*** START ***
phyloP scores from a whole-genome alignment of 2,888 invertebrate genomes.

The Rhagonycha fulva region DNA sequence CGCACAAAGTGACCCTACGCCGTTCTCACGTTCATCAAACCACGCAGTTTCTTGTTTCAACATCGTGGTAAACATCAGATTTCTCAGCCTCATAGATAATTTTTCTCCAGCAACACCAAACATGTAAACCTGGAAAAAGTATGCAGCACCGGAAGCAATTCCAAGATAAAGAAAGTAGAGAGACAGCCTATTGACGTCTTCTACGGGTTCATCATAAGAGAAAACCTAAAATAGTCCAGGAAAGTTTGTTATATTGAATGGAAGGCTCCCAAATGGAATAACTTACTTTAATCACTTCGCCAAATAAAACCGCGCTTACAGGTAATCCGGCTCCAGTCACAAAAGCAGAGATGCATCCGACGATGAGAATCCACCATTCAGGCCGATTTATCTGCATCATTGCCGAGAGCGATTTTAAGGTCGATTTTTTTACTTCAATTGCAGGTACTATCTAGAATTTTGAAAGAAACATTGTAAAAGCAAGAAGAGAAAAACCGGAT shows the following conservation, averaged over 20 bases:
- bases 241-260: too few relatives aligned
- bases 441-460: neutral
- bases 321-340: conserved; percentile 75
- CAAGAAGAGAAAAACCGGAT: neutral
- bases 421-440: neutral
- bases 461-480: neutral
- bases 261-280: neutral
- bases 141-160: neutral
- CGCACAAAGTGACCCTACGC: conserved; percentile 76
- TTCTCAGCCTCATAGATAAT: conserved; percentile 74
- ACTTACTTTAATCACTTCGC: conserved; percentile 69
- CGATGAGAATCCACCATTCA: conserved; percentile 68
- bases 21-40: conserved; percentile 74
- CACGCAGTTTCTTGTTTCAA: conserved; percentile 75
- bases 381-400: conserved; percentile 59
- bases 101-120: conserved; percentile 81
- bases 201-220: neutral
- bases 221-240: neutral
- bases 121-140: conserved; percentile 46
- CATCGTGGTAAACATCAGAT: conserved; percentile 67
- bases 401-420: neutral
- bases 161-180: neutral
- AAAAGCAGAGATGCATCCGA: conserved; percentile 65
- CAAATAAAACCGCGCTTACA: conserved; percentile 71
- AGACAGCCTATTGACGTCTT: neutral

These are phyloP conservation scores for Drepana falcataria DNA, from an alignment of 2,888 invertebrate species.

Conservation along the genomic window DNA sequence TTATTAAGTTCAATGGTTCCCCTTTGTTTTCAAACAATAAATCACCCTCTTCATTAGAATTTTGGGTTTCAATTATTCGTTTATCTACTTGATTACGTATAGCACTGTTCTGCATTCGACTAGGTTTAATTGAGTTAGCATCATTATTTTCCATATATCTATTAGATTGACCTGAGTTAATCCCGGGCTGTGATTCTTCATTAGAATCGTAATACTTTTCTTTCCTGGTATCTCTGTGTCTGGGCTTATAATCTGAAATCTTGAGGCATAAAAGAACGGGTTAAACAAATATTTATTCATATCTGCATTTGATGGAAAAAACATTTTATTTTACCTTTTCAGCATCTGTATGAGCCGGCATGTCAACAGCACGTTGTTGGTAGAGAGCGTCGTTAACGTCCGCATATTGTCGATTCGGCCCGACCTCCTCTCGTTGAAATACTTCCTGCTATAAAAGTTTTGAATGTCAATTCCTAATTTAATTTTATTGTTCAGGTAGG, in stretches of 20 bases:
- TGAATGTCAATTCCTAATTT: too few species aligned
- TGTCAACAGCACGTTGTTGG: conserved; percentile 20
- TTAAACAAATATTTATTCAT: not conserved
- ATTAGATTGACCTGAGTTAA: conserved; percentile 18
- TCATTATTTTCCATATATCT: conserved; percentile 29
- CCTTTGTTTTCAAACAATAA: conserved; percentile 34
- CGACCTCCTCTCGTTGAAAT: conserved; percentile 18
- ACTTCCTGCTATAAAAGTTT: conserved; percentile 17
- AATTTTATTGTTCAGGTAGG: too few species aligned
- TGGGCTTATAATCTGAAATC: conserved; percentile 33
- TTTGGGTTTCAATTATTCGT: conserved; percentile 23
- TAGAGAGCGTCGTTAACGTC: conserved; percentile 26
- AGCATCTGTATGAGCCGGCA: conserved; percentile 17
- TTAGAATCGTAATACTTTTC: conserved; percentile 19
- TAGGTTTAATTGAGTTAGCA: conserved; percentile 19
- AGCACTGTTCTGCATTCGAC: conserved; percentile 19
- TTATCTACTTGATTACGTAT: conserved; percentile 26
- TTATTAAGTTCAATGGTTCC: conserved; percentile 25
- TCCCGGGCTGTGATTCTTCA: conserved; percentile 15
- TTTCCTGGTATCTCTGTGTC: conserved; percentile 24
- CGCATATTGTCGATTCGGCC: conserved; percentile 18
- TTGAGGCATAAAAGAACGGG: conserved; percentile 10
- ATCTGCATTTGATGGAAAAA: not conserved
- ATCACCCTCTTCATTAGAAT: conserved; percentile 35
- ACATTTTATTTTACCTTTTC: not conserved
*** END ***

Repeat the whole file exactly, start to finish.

phyloP scores from a whole-genome alignment of 2,888 invertebrate genomes.

The Rhagonycha fulva region DNA sequence CGCACAAAGTGACCCTACGCCGTTCTCACGTTCATCAAACCACGCAGTTTCTTGTTTCAACATCGTGGTAAACATCAGATTTCTCAGCCTCATAGATAATTTTTCTCCAGCAACACCAAACATGTAAACCTGGAAAAAGTATGCAGCACCGGAAGCAATTCCAAGATAAAGAAAGTAGAGAGACAGCCTATTGACGTCTTCTACGGGTTCATCATAAGAGAAAACCTAAAATAGTCCAGGAAAGTTTGTTATATTGAATGGAAGGCTCCCAAATGGAATAACTTACTTTAATCACTTCGCCAAATAAAACCGCGCTTACAGGTAATCCGGCTCCAGTCACAAAAGCAGAGATGCATCCGACGATGAGAATCCACCATTCAGGCCGATTTATCTGCATCATTGCCGAGAGCGATTTTAAGGTCGATTTTTTTACTTCAATTGCAGGTACTATCTAGAATTTTGAAAGAAACATTGTAAAAGCAAGAAGAGAAAAACCGGAT shows the following conservation, averaged over 20 bases:
- bases 241-260: too few relatives aligned
- bases 441-460: neutral
- bases 321-340: conserved; percentile 75
- CAAGAAGAGAAAAACCGGAT: neutral
- bases 421-440: neutral
- bases 461-480: neutral
- bases 261-280: neutral
- bases 141-160: neutral
- CGCACAAAGTGACCCTACGC: conserved; percentile 76
- TTCTCAGCCTCATAGATAAT: conserved; percentile 74
- ACTTACTTTAATCACTTCGC: conserved; percentile 69
- CGATGAGAATCCACCATTCA: conserved; percentile 68
- bases 21-40: conserved; percentile 74
- CACGCAGTTTCTTGTTTCAA: conserved; percentile 75
- bases 381-400: conserved; percentile 59
- bases 101-120: conserved; percentile 81
- bases 201-220: neutral
- bases 221-240: neutral
- bases 121-140: conserved; percentile 46
- CATCGTGGTAAACATCAGAT: conserved; percentile 67
- bases 401-420: neutral
- bases 161-180: neutral
- AAAAGCAGAGATGCATCCGA: conserved; percentile 65
- CAAATAAAACCGCGCTTACA: conserved; percentile 71
- AGACAGCCTATTGACGTCTT: neutral

These are phyloP conservation scores for Drepana falcataria DNA, from an alignment of 2,888 invertebrate species.

Conservation along the genomic window DNA sequence TTATTAAGTTCAATGGTTCCCCTTTGTTTTCAAACAATAAATCACCCTCTTCATTAGAATTTTGGGTTTCAATTATTCGTTTATCTACTTGATTACGTATAGCACTGTTCTGCATTCGACTAGGTTTAATTGAGTTAGCATCATTATTTTCCATATATCTATTAGATTGACCTGAGTTAATCCCGGGCTGTGATTCTTCATTAGAATCGTAATACTTTTCTTTCCTGGTATCTCTGTGTCTGGGCTTATAATCTGAAATCTTGAGGCATAAAAGAACGGGTTAAACAAATATTTATTCATATCTGCATTTGATGGAAAAAACATTTTATTTTACCTTTTCAGCATCTGTATGAGCCGGCATGTCAACAGCACGTTGTTGGTAGAGAGCGTCGTTAACGTCCGCATATTGTCGATTCGGCCCGACCTCCTCTCGTTGAAATACTTCCTGCTATAAAAGTTTTGAATGTCAATTCCTAATTTAATTTTATTGTTCAGGTAGG, in stretches of 20 bases:
- TGAATGTCAATTCCTAATTT: too few species aligned
- TGTCAACAGCACGTTGTTGG: conserved; percentile 20
- TTAAACAAATATTTATTCAT: not conserved
- ATTAGATTGACCTGAGTTAA: conserved; percentile 18
- TCATTATTTTCCATATATCT: conserved; percentile 29
- CCTTTGTTTTCAAACAATAA: conserved; percentile 34
- CGACCTCCTCTCGTTGAAAT: conserved; percentile 18
- ACTTCCTGCTATAAAAGTTT: conserved; percentile 17
- AATTTTATTGTTCAGGTAGG: too few species aligned
- TGGGCTTATAATCTGAAATC: conserved; percentile 33
- TTTGGGTTTCAATTATTCGT: conserved; percentile 23
- TAGAGAGCGTCGTTAACGTC: conserved; percentile 26
- AGCATCTGTATGAGCCGGCA: conserved; percentile 17
- TTAGAATCGTAATACTTTTC: conserved; percentile 19
- TAGGTTTAATTGAGTTAGCA: conserved; percentile 19
- AGCACTGTTCTGCATTCGAC: conserved; percentile 19
- TTATCTACTTGATTACGTAT: conserved; percentile 26
- TTATTAAGTTCAATGGTTCC: conserved; percentile 25
- TCCCGGGCTGTGATTCTTCA: conserved; percentile 15
- TTTCCTGGTATCTCTGTGTC: conserved; percentile 24
- CGCATATTGTCGATTCGGCC: conserved; percentile 18
- TTGAGGCATAAAAGAACGGG: conserved; percentile 10
- ATCTGCATTTGATGGAAAAA: not conserved
- ATCACCCTCTTCATTAGAAT: conserved; percentile 35
- ACATTTTATTTTACCTTTTC: not conserved